“I know at the end of every tunnel there is some light,” says Rita Vollick as she reflects on the first half of 2021 after moving into her new home in The Village of Erin Meadows. Rita has an inherently optimistic nature that comes across as she talks in her quiet voice.
Rita's kind nature and optimism shine at Erin Meadows.
She speaks of falling in love with Canada the moment she came over the border in the late 1940s to meet her sister who was waiting for her. She’d had some challenges in Pennsylvania where she was born and her sister had married a Canadian. Not long after she arrived, Rita met a soldier returned from Europe named Albert, and they were married in 1948.
They raised their sons and Rita built a steady career as an executive secretary with several large companies, finally ending up with Ontario Hydro. At the age of 49, however, she suffered a brain aneurism, which she says “put a stop on my life for a while, wondering what was coming next.”
As she reflects back now, she smiles and says that was half a lifetime ago; she’s nearly tacked on another 49 years in her long and happy life.
The optimism she carries is well-founded, it seems.
“It’s amazing how quickly the time flies,” Rita says.
She was 65 when she retired and began a volunteer career with the City of Mississauga, where for 25 years she was a fixture in a swimming program for people living with disabilities. She would be a friendly face helping to support someone in a wheelchair to the pool or often just a calming voice for conversation.
“I’m still called upon to help, even just to sit and talk to someone over a cup of coffee,” Rita says, but she’s not as able as she once was to get out. The opportunity to volunteer at Erin Meadows, however, is certainly intriguing and, as she settles in, she says she’ll be open to all possibilities.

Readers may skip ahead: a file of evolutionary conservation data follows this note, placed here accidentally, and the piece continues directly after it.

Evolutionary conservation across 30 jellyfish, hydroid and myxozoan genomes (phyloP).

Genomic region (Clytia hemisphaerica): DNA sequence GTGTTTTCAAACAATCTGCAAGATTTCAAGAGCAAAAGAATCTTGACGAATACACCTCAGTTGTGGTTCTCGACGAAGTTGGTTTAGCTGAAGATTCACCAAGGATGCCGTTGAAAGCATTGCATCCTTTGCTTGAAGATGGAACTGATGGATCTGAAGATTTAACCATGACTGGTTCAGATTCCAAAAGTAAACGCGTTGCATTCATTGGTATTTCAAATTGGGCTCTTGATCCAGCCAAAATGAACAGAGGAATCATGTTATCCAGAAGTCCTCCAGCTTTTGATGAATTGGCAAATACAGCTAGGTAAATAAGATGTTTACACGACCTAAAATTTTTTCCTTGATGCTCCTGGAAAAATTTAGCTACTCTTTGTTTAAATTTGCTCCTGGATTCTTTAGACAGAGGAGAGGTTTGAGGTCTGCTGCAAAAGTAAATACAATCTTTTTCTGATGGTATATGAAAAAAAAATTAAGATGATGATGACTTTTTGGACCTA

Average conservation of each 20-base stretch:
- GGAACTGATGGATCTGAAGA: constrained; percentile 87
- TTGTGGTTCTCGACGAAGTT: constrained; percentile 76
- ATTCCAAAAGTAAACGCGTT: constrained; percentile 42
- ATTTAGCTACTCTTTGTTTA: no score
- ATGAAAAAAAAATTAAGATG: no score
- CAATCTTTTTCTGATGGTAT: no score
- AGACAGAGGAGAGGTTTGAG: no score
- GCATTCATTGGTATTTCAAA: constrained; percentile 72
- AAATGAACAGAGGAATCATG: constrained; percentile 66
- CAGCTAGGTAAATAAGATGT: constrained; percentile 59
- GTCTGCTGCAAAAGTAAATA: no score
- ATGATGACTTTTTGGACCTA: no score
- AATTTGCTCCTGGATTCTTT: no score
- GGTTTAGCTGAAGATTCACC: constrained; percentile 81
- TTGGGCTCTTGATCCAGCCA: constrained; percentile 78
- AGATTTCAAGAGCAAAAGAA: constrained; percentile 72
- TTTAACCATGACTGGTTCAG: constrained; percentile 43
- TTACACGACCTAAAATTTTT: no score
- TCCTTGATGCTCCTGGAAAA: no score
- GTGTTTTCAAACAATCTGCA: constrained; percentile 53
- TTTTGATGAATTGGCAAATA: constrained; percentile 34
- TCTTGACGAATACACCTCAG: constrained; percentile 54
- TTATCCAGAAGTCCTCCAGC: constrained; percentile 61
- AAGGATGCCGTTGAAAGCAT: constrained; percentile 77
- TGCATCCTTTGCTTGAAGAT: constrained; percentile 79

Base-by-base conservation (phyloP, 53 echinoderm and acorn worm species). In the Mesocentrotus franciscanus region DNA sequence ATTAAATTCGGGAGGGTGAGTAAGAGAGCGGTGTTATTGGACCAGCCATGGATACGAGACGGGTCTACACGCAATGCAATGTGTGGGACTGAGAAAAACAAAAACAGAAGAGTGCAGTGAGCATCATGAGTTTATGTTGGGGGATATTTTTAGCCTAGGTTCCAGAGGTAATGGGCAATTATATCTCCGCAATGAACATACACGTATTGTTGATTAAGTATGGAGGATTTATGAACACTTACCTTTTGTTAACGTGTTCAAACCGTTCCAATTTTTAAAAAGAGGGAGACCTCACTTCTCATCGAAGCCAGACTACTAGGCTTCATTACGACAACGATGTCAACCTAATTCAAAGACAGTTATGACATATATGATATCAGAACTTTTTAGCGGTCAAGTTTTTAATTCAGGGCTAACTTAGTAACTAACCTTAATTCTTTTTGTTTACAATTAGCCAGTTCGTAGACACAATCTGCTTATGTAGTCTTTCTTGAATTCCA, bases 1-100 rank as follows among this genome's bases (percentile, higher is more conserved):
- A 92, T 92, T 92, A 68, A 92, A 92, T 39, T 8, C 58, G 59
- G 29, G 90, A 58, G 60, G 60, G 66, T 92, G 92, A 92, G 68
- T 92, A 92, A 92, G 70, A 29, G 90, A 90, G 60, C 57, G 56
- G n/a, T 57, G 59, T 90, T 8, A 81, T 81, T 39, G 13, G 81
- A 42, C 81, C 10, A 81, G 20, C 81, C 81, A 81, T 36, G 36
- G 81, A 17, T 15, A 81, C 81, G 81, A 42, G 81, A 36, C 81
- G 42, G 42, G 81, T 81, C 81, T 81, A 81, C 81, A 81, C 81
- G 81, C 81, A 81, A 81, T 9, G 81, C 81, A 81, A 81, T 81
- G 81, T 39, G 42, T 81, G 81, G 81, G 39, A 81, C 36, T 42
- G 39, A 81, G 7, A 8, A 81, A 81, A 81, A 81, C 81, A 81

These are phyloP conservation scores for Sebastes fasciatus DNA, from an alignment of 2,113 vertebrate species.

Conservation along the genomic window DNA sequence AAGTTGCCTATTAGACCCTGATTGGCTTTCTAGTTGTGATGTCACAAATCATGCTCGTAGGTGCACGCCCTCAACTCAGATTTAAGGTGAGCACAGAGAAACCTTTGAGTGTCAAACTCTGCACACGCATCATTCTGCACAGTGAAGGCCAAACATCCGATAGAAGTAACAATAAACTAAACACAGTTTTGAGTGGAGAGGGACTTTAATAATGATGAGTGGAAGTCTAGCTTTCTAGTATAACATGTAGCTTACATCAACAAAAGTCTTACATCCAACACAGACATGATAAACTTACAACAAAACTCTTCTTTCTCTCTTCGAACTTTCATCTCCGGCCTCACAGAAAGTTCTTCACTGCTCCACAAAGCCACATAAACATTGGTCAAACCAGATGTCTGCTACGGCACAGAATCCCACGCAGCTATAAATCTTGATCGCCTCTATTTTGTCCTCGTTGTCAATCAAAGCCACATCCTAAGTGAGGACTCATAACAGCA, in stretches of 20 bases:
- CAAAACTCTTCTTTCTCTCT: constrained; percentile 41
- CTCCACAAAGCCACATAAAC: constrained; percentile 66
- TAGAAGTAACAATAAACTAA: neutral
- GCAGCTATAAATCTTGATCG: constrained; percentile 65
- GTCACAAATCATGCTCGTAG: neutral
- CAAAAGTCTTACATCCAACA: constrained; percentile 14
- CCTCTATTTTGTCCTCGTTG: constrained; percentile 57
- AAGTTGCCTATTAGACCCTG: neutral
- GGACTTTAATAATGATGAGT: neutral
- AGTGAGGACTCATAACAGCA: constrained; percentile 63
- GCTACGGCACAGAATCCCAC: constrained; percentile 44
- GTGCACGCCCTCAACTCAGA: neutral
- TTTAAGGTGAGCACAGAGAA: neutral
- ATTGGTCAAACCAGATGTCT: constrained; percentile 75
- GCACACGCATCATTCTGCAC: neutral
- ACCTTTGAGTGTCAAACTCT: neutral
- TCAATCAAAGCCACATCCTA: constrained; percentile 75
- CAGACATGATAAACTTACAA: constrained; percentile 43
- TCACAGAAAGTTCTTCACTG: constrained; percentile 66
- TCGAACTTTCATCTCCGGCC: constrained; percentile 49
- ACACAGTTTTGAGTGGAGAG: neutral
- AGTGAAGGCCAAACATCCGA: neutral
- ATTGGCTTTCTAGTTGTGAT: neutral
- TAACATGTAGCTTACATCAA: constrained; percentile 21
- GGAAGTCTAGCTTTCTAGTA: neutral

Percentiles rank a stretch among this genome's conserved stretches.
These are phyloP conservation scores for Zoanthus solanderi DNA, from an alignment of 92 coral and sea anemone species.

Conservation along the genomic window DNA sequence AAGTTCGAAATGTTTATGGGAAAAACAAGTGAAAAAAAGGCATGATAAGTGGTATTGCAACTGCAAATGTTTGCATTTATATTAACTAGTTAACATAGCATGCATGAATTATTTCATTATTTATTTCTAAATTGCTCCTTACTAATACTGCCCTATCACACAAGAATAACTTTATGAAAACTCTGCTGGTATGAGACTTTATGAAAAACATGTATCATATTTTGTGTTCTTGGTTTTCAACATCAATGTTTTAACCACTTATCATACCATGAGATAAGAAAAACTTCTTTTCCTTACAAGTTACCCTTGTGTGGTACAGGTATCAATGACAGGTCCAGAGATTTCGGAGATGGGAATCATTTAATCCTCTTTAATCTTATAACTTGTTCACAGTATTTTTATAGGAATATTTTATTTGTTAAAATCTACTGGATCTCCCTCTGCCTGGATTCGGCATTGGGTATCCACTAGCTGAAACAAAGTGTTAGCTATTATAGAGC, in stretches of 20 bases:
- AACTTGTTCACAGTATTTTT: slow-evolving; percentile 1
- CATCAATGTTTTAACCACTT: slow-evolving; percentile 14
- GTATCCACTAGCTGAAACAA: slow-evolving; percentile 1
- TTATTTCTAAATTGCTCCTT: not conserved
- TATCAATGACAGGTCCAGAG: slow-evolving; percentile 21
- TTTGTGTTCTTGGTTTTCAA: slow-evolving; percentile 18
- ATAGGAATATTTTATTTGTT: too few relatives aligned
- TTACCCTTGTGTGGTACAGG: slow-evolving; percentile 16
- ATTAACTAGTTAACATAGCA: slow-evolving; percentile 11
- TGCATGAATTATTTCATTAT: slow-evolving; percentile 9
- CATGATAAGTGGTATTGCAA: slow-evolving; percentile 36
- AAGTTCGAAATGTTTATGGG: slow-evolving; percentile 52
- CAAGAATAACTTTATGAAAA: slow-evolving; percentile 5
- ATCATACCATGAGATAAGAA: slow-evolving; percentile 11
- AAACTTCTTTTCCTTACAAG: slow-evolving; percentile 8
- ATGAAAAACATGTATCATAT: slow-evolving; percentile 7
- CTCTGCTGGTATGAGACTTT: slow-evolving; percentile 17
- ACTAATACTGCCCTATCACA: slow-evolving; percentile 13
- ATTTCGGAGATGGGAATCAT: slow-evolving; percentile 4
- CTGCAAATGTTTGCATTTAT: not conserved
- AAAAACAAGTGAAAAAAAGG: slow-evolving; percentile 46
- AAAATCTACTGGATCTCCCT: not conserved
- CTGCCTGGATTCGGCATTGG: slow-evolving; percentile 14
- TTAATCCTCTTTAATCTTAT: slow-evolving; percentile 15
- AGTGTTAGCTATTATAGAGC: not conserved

Rita moved to the Ailsa Craig independent living neighbourhood at Erin Meadows in late 2020; she was content where she was but her sons urged her to consider a place where she could get more care and support should her health needs change. She wasn’t opposed to that logic, so she moved in based on their prompts, sight unseen.
“My first impression was: it’s heaven,” Rita says. “The people are so warm and friendly and willing to help in every situation, and that’s amazing for someone who has just moved into a place. It makes me feel as though I’ve lived here for a lot longer than I have.”
Yes, the potential for care and support is important, Rita adds, but it really is the people that make a difference; team members and residents of all backgrounds with stories of life to share.
“It surprised me that they could have this kind of living space for so many people in one little place,” Rita says. “It truly is a Village.”